The head of the CDC says the agency should be reorganized, and that its COVID response ‘did not meet expectations’
U.S. Centers for Disease Control and Prevention Director Dr. Rochelle Walsensky called for a reorganization of her agency on Wednesday, citing its slow, confusing response to the COVID-19 pandemic.
“For 75 years, CDC and public health have been preparing for COVID-19, and in our big moment, our performance did not reliably meet expectations,” Walensky said Wednesday, according to The New York Times. “My goal is a new, public health, action-oriented culture at C.D.C. that emphasizes accountability, collaboration, communication, and timeliness.”
In a meeting with senior staff on Wednesday, Walensky outlined a plan to reorganize the federal health agency to prioritize public health needs and curbing outbreaks over the publication of scientific papers on rare diseases, The Times reported.
The decision comes on the heels of an external report ordered by Walensky in April. James Macrae—a former senior official at the U.S. Department of Health and Human Services, which oversees the CDC—lead a review of the agency’s COVID response. His report hasn’t been completed or released, The Times reported.
And it follows years of criticism regarding the agency’s pandemic response and communication, including accusations that the agency has become politicized and has been “gaslighting” the public when it comes to the magnitude and seriousness of the virus’s spread.
‘A job for a political operative’
The reorganization is an “important step” for Walensky in recognizing that “the CDC is failing at its mission, and that there needs to be a wholesale rethinking of what has gone wrong in the CDC—why it’s in the situation it’s in,” Dr. Amesh Adalja, a senior scholar at the John Hopkins Center for Health Security, told Fortune.
“The CDC has enormous amounts of talent and expertise, and it’s not being utilized appropriately. It really needs to be reconfigured from an operational perspective.”
It should be noted, however, that the organization’s pandemic failures occurred under both Walensky and former Director Robert Redfield, whom Walensky replaced in January of last year, according to Adalja.
“The issue is not so much the director as much as if the director is answerable to, and serves at the pleasure of, the president or the HHS secretary,” he said. The secretary of the U.S. Department of Health and Human Services, who reports to the president and is appointed by him with the consent of Congress, appoints the director of the CDC.
“The issue is more about the CDC being independent of the West Wing,” he added. “That’s more of what we’ve seen: the CDC being subservient to the West Wing, all of these czars and coordinators. The CDC director should be the one leading the charge.”
Adalja points to recent video that shows President Joe Biden referencing White House COVID czar Dr. Ashish Jha—a primary care physician and not a board-certified infectious disease specialist—as “the guy that’s running the CDC for me, basically, these days.”
While some are calling on Walensky to resign as part of the reorganization, such a move won’t fix the CDC’s problem, Adalja said, adding that “it’s more systemic.”
“I don’t think she should resign as if it’s her fault,” he said. But resigning due to Biden’s statement that Jha is “basically” running the CDC “would be powerful.”
“Two successive administrations have ruined the CDC. [The director position] isn’t a job for an infectious disease doctor. It’s a job for a political operative.”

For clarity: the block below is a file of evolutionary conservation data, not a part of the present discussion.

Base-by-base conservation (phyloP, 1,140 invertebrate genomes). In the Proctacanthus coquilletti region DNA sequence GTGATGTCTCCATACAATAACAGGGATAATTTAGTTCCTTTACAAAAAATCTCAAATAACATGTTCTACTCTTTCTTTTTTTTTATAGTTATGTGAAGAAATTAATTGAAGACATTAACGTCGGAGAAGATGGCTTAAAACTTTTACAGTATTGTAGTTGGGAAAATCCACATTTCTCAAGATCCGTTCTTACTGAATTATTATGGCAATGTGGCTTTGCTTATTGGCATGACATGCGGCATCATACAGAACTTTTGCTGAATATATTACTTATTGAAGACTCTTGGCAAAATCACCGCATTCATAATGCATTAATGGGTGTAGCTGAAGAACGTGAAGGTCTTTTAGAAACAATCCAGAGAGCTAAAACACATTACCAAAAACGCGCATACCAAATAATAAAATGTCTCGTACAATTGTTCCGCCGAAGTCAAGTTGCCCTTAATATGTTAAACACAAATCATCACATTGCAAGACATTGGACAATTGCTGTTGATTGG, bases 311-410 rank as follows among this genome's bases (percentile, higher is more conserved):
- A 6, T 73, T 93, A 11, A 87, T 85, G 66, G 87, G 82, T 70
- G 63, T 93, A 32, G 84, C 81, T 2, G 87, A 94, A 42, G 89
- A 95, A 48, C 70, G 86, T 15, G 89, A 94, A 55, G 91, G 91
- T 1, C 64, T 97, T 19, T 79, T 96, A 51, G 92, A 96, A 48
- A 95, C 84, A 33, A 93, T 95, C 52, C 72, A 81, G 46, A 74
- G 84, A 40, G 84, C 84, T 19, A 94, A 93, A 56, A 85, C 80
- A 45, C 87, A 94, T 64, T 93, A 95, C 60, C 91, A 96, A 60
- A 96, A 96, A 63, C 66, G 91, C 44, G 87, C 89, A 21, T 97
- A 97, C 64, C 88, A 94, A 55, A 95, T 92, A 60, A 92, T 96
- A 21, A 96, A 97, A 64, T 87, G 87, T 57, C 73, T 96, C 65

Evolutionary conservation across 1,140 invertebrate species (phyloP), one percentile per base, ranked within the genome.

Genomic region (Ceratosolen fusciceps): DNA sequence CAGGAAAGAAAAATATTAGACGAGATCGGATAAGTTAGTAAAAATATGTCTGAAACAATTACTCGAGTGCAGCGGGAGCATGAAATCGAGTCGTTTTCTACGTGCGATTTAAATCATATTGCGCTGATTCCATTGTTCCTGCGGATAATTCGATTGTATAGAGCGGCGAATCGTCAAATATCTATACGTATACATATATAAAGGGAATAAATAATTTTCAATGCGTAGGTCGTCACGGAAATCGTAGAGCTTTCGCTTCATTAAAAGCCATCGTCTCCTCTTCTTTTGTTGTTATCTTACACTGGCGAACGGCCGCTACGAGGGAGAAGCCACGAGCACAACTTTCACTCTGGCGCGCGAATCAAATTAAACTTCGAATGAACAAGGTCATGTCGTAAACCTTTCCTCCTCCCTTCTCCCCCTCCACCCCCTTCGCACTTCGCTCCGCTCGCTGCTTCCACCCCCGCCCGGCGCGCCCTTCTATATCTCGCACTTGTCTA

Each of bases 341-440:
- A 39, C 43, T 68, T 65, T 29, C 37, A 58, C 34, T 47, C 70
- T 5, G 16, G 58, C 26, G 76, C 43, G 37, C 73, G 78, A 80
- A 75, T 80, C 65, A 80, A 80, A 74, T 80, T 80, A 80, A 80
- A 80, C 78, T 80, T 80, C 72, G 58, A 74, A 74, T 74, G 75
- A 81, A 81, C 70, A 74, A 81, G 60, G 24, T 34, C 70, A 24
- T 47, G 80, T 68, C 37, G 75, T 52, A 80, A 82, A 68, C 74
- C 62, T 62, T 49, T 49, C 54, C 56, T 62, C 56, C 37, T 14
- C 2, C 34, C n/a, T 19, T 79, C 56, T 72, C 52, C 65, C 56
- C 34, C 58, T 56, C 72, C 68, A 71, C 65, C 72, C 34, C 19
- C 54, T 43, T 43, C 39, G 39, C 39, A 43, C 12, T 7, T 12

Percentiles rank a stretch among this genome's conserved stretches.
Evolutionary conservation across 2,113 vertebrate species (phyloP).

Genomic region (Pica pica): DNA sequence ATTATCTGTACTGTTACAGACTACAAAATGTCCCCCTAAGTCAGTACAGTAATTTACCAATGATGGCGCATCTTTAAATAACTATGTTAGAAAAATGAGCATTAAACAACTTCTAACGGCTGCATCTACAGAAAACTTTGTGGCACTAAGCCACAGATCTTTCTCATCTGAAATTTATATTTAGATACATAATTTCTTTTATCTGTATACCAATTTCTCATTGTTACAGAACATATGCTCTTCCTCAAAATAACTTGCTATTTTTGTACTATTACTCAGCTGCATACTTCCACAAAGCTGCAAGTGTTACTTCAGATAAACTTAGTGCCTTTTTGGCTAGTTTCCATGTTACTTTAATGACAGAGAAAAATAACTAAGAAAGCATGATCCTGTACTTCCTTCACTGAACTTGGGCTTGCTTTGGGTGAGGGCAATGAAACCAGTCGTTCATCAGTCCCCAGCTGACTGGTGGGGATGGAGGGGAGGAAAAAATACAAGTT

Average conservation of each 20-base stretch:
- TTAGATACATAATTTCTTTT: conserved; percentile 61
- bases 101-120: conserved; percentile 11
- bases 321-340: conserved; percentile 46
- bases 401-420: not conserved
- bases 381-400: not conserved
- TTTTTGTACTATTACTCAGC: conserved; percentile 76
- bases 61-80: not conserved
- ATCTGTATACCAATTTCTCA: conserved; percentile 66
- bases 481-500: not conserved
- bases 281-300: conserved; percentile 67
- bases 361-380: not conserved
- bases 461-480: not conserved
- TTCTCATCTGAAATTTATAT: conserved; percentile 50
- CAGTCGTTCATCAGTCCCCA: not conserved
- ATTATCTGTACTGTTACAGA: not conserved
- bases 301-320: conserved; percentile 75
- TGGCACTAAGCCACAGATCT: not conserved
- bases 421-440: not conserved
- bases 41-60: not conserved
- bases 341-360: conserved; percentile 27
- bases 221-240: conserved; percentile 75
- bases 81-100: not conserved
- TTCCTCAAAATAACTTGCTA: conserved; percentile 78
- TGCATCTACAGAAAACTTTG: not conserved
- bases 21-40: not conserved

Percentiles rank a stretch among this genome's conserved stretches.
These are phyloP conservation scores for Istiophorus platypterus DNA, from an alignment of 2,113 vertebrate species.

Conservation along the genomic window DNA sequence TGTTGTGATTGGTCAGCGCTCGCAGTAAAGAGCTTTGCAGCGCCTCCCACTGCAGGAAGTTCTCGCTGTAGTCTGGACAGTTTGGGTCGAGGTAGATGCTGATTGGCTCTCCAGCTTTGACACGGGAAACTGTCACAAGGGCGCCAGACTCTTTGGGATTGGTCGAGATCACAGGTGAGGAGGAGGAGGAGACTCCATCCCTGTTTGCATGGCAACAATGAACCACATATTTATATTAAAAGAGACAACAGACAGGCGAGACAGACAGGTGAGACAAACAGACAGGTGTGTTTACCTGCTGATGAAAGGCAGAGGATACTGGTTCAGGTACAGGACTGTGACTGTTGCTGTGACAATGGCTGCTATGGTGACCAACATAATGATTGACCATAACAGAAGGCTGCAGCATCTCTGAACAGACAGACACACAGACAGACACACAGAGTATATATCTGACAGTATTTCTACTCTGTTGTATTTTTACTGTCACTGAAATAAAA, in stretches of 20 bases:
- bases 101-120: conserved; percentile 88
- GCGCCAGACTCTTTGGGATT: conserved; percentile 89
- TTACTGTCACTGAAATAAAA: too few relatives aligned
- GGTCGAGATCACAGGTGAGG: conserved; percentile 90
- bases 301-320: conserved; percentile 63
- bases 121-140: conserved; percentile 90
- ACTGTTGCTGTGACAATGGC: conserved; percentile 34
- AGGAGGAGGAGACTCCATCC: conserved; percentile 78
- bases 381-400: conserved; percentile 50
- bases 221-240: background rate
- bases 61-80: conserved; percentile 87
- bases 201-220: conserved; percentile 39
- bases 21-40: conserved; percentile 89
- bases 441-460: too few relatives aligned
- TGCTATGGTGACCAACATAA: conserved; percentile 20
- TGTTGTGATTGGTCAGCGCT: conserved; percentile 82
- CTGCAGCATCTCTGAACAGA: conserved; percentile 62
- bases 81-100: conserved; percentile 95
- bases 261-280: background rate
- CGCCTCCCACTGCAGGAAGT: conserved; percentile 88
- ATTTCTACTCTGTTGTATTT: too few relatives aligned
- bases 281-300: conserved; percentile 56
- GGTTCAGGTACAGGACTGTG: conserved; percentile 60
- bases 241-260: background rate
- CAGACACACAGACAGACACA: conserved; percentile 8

Staying ‘above the fray’
A reorganization is reasonable, given that the agency’s handling of the COVID pandemic and monkeypox outbreak “have not gone smoothly,” Dr. Bruce Y. Lee, a professor of health policy and management at the City University of New York School of Public Health, told Fortune.
Two majors issues with with CDC during the pandemic have been the changing of guidelines and recommendations without explanation, and the agency’s slow reaction time, Lee said.
“One of the concerns is making sure science drives [changes in guidelines] rather than political interest,” he said. “There’s a need to really make sure that if there’s changes in guidance, the science is clearly spelled out, that there’s a scientific reason why it changes.”
It’s imperative for the CDC to remain “above the fray” of politics, he added.
A reorganization is well and good, Lee said—but it won’t fix a lack of funding.
Such a move without extra money is “essentially reorganizing the deck chairs on a boat that may be going the wrong direction,” he said.
‘One of the signs of a good leader’
Dr. Georges Benjamin, executive director of the American Public Health Association, told Fortune that Walensky is to be commended for commissioning the review and taking action on it.
“One of the signs of a good leader is being able to know when something didn’t go well and doing something to try to fix it,” he said. “We’re pleased she did that.”
For many years the CDC “has been a revered institution,” but in many ways “functioned like a big academic center,” Benjamin said, operating in silos.
“There are lots of empires with very smart people who crank out great information,” he said. “But the world has changed. Right now we need a very nimble health organization that can respond very quickly” to emerging health crises.
As for calls for Walensky to resign, Benjamin called them “firm nonsense.”
“There’s a problem here, and we see this a lot in public health,” he said. “You starve the organization, don’t give them the resources they need to do the job. Something happens. They do a herculean effort. They don’t get credit for it. And you turn around and you want to blame somebody. And they need to stop.”
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